Stroke Warning Signs
Signs & Symptoms To Know
Someone experiencing a stroke may have one or more of the following:
Sudden numbness or weakness of the face, arm or leg - especially on one side
of the body
Sudden confusion, trouble speaking or understanding
Sudden trouble seeing in one or both eyes
Sudden trouble walking, dizziness, loss of balance or coordination
Sudden severe headache
In the case that a sudden stroke occurs, the
National Stroke Association recommends this quick reference guide for recognizing stroke:
Ask the patient to smile. Does one side of the face droop?
A = arms
Ask the person to raise both arms. Does one arm drift downward?
S = speech
Ask the person to repeat a simple sentence.
Do they have trouble talking? Are the words slurred?
T = time
Call 911 right away.
The following risk factors can't be changed:
- Heredity (Family History) and Race - African-Americans have a higher risk
- Gender - men have a higher risk
- Prior stroke, TIA, or heart attack
The following risk factors can be changed, treated, or controlled:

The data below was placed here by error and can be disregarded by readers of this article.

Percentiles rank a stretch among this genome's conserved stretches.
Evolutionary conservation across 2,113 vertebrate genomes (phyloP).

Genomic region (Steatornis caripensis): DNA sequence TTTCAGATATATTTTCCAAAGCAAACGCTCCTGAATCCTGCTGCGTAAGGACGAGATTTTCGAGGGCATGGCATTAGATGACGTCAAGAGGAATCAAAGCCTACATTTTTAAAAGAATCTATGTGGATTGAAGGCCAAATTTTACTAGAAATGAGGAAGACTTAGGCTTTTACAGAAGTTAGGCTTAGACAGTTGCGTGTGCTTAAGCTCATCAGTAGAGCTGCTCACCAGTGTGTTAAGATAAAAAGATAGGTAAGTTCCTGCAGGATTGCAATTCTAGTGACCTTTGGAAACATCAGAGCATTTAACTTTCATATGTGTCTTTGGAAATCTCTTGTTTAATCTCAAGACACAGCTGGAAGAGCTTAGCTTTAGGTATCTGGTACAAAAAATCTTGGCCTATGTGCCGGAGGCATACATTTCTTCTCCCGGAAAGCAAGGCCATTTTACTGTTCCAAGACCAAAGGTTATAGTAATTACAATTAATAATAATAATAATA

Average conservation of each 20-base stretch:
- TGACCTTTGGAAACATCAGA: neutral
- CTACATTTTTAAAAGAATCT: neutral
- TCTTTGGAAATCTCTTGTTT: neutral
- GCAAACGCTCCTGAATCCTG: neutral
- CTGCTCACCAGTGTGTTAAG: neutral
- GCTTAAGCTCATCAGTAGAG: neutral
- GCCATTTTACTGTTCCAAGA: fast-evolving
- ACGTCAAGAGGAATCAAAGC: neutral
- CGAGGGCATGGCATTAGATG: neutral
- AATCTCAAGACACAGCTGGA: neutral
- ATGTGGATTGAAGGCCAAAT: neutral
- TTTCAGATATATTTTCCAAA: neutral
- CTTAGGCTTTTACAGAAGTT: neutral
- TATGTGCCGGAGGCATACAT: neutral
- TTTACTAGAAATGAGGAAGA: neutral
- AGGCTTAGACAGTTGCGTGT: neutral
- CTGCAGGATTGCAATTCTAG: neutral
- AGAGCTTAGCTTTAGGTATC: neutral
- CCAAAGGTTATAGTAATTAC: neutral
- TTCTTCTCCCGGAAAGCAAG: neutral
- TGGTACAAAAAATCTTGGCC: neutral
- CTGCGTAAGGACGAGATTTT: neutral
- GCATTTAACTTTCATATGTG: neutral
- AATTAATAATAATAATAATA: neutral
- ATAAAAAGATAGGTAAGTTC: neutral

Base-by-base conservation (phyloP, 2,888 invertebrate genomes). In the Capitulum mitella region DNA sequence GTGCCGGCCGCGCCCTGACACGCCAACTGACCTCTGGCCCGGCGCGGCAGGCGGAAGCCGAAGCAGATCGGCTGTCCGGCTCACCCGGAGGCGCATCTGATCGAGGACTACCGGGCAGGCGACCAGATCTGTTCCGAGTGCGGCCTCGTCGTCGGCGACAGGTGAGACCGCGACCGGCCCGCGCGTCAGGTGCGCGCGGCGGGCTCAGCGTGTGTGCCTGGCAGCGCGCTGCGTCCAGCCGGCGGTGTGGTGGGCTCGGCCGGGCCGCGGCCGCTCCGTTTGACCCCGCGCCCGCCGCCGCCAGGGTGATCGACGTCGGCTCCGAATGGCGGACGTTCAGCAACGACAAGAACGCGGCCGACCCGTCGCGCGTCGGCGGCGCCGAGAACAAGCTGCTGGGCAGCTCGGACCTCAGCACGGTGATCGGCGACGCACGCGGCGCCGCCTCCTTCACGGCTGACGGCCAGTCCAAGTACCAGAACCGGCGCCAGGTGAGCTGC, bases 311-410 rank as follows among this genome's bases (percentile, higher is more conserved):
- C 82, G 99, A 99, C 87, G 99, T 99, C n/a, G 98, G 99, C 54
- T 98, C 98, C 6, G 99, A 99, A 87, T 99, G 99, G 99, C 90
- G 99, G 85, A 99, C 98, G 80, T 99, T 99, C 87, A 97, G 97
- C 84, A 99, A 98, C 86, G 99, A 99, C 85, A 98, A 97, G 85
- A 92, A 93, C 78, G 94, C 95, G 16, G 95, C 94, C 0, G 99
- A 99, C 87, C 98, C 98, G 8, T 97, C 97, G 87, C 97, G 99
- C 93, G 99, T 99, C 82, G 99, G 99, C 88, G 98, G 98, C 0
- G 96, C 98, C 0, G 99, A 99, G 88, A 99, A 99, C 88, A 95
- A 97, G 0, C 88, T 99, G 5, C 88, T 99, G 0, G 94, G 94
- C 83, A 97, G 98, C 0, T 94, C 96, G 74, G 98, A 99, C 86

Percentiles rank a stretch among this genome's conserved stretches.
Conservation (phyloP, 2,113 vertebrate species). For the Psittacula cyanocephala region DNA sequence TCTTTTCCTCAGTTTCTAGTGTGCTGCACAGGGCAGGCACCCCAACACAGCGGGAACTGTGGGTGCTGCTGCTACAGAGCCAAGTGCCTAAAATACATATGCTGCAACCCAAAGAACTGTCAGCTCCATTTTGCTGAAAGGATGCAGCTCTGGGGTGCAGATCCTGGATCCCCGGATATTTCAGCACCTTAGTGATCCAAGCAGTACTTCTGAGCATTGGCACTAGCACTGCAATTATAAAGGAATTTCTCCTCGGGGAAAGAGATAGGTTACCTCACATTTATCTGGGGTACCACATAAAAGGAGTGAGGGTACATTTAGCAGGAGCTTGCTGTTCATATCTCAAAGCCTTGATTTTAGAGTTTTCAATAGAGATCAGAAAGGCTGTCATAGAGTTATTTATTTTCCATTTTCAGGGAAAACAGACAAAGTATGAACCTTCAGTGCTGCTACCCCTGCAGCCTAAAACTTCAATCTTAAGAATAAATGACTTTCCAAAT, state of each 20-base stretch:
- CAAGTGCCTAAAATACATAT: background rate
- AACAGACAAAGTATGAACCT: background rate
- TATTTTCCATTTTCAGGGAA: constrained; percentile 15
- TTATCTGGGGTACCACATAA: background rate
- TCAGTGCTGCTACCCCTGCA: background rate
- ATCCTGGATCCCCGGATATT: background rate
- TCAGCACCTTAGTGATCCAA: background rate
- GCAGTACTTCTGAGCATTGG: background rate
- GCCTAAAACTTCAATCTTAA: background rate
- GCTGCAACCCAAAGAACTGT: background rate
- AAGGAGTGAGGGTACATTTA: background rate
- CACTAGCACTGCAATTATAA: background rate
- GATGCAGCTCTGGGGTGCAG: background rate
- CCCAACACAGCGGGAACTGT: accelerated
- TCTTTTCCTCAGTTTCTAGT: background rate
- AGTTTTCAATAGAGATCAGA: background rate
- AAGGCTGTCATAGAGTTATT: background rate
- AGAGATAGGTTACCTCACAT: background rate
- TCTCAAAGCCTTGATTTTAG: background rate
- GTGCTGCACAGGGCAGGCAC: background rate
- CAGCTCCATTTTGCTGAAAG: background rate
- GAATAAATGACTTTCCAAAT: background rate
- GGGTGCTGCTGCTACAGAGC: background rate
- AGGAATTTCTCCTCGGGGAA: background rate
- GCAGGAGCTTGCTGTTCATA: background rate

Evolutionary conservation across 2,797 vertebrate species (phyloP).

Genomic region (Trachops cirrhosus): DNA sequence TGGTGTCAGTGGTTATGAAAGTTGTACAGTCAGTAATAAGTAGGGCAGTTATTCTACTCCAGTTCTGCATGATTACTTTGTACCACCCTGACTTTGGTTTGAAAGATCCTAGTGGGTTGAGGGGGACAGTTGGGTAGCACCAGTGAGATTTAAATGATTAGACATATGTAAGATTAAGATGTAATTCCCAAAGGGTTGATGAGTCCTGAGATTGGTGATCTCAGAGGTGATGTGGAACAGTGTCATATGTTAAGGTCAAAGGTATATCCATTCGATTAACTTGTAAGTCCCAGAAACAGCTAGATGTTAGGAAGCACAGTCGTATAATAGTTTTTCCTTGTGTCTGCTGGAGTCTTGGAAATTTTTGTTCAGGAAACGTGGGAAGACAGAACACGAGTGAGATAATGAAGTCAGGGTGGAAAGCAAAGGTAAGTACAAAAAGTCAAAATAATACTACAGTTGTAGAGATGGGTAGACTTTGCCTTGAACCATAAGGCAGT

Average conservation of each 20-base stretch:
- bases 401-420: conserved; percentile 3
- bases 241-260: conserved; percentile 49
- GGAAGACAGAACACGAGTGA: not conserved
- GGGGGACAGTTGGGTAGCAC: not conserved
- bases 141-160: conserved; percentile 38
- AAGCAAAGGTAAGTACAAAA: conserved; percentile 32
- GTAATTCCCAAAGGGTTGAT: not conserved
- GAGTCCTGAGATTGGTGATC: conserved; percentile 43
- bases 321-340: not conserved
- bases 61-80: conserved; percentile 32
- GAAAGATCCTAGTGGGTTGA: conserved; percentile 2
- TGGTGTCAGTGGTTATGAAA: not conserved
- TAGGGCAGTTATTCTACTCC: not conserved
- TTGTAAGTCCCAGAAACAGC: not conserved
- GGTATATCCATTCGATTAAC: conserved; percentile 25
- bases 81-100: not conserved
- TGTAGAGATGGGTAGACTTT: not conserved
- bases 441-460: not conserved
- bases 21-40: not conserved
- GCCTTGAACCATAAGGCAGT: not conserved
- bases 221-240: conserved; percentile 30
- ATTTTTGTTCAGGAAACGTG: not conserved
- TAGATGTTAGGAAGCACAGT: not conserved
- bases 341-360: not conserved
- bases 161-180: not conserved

- Carotid or Other Artery Disease
- Physical Inactivity and Obesity
911 EMS Activation: Crucial To Getting the Help You Need
- Multiple symptoms do not have to occur. Don't ignore signs of a stroke,
even if they go away.
- Check the time. When did the first warning sign or symptom begin? You,
or the person accompanying you, will be asked this important question
later. This is vital: if you are within 3 hours of when your symptoms
begin, a clot busting drug can reduce long-term disability for the most
common type of stroke.
If you have one or more stroke symptoms lasting more than a few minutes,
immediately call 9-1-1 or the EMS so an ambulance can quickly be sent for you.
Do not drive yourself.
- If you're with someone who may be experiencing stroke symptoms, imemdiatley
call 9-1-1 or the EMS. Expect the person to resist going to the hospital.
Don't take "no" for an answer because "Time Lost Is
- When communicating with the EMS or the hospital, make sure to use the word